1. Location, morphology and settings

Farmakonisi, or Farmako, is situated along the Asia Minor coastline, southeast of Agathonisi and 12 miles northeast of Leros. Nowadays, it is actually an arid uninhabited islet with an altitude of 106m. This area has been characterized as an ecosystem of particular biological significance. The islet is arid and waterless. Its shrub vegetation and the sparse cedars, as well as the absence of man and homebred animals, make it a valuable natural sanctuary for migratory water birds, like the rare Aegean seagull and the Eleonora’s Falcon (mavropetritis). Its marine ecosystem is also rich. A few years ago, local economy depended exclusively on fishing. When inshore fishing diminished, the islet was deserted. Nowadays, there is only a manned military guard-house.

2. Historical retrospection

In antiquity, the islet was called Farmakousa. Traces of cyclopean walls, as well as marine findings, attest its strategically significant location. According to Plutarch, pirates from Tragea (Agathonisi) captured Julius Caesar holding him hostage on Farmakonisi. They liberated him after the ransom was paid. After Caesar was liberated, he hunted the pirates and killed them.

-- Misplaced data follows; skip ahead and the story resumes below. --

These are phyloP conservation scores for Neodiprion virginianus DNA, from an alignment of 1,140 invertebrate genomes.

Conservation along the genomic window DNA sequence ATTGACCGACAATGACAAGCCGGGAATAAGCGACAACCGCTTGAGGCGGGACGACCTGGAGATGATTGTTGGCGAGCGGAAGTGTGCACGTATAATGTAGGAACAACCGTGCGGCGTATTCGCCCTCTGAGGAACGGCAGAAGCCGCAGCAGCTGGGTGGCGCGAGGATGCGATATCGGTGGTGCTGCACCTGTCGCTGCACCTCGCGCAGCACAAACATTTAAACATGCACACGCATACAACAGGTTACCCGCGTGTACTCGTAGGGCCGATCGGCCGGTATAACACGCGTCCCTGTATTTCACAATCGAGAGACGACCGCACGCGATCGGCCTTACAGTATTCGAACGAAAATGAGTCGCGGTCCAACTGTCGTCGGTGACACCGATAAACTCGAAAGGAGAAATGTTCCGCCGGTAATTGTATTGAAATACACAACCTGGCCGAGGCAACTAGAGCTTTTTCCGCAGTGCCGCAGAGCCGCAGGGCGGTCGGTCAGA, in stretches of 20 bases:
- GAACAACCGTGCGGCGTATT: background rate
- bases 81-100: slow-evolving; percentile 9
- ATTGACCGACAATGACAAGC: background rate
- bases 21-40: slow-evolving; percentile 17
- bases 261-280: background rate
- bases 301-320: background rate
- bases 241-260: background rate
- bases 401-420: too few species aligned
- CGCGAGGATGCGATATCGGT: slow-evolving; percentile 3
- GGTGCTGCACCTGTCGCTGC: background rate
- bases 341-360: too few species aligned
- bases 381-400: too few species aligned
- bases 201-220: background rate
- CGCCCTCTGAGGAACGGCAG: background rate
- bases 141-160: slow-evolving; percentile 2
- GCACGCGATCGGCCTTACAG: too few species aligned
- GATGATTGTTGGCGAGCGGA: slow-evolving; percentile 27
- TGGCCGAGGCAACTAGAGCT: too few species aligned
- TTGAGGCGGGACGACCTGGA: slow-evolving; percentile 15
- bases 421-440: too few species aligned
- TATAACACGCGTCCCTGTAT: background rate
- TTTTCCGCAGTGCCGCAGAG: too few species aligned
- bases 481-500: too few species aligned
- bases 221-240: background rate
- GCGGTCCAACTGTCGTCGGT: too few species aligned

Next to the small port are the renowned vaulted structures dating from the 1st century A.D.. Because of the air ducts at their roofs, we assume that they were large store rooms for preserving food.

In 1088, with Alexios Komnenos’s chrysobull the islet was granted to the monastery of Patmos and was used as its pastoral land. Ai-Giorgis (St. George), the islet’s sole church, was built in May 1921. During World Wars I and II, the islet was used as a refuge for the Greek fleet.